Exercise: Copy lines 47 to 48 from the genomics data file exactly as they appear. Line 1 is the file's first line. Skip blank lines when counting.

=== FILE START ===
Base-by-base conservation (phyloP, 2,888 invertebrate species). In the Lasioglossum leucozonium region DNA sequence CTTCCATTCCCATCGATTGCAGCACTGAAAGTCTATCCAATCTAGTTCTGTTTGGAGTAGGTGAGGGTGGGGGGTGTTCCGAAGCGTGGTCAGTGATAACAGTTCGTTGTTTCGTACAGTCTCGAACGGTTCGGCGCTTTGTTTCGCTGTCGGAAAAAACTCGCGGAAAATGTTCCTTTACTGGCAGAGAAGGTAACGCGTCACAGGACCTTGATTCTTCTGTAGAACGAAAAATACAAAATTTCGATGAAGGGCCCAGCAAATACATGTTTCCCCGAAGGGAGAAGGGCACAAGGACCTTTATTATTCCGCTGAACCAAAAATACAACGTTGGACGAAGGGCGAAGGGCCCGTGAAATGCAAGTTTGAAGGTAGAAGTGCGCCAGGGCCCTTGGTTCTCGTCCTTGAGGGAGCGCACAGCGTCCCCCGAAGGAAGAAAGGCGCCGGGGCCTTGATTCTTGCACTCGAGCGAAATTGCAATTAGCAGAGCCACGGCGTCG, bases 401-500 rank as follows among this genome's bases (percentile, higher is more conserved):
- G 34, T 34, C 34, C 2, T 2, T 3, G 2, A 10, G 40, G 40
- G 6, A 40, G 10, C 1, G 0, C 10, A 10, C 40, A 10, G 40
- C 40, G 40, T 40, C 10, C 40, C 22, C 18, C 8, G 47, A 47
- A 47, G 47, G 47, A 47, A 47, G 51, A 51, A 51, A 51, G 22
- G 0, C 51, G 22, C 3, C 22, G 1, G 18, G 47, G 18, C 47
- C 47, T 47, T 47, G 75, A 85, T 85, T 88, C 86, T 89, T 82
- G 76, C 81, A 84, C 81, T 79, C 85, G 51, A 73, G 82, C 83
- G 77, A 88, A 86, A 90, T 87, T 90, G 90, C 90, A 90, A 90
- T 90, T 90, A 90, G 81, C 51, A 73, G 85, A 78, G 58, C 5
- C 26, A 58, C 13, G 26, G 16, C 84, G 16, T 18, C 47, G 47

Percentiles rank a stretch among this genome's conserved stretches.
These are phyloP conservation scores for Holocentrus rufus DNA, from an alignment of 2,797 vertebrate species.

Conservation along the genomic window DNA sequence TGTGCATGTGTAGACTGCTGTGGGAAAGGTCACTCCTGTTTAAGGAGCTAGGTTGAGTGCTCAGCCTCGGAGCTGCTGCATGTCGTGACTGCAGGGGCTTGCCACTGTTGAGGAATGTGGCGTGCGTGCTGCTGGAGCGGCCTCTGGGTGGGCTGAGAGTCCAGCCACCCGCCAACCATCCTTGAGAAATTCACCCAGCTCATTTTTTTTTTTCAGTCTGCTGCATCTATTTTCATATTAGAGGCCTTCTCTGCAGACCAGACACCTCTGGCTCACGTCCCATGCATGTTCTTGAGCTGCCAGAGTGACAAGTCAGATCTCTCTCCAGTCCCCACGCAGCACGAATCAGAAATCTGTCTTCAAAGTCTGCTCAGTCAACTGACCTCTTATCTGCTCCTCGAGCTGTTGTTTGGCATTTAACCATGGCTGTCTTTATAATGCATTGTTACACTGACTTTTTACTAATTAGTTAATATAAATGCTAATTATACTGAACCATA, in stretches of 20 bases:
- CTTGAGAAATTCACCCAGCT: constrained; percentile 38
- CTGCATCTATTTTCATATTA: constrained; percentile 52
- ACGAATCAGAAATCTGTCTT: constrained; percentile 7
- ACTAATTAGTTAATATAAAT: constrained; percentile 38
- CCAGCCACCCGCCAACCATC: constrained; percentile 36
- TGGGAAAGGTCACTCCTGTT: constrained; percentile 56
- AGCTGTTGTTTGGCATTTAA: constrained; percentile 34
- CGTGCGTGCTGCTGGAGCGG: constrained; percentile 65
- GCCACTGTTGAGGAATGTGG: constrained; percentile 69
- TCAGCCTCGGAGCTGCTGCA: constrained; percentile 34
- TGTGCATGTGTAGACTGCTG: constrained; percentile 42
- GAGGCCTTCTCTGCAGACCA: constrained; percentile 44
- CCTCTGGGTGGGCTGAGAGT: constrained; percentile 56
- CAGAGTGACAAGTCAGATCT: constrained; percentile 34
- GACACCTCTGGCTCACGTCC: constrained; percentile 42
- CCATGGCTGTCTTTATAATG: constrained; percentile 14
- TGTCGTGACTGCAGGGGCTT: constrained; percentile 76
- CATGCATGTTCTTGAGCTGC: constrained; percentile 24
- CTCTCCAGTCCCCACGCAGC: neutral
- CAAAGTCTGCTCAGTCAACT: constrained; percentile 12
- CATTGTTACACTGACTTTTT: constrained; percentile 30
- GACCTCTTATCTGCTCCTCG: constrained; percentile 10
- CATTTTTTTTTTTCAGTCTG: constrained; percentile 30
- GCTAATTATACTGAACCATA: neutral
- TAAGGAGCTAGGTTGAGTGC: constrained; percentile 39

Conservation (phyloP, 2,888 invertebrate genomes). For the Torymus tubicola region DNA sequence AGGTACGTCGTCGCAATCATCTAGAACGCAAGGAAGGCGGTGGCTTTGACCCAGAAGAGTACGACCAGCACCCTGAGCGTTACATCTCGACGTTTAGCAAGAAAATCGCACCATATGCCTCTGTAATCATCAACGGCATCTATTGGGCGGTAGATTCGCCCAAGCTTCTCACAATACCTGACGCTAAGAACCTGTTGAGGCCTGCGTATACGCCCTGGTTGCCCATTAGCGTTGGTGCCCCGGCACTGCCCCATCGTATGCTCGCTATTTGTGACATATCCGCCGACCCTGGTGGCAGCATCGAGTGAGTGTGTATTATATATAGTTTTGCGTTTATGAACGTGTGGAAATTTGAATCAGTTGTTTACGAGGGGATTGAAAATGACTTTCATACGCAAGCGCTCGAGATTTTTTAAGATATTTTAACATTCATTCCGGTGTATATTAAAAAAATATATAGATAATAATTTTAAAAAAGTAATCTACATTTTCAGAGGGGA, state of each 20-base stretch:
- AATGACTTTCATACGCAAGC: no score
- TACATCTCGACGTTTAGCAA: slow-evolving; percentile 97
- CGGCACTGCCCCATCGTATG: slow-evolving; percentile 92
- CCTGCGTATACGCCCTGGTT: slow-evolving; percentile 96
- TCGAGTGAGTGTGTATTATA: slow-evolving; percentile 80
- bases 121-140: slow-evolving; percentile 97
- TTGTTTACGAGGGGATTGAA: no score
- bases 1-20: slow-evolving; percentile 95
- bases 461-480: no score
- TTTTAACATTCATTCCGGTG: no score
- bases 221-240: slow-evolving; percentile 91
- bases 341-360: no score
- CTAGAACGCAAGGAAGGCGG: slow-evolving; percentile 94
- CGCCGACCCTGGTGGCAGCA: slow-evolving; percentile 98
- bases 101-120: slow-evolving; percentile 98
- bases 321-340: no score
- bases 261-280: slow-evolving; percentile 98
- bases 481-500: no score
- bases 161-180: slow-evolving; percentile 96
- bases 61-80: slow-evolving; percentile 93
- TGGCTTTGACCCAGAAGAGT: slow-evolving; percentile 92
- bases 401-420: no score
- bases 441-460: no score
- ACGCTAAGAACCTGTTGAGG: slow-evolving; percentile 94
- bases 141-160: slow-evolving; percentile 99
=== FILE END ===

- TTGTTTACGAGGGGATTGAA: no score
- bases 1-20: slow-evolving; percentile 95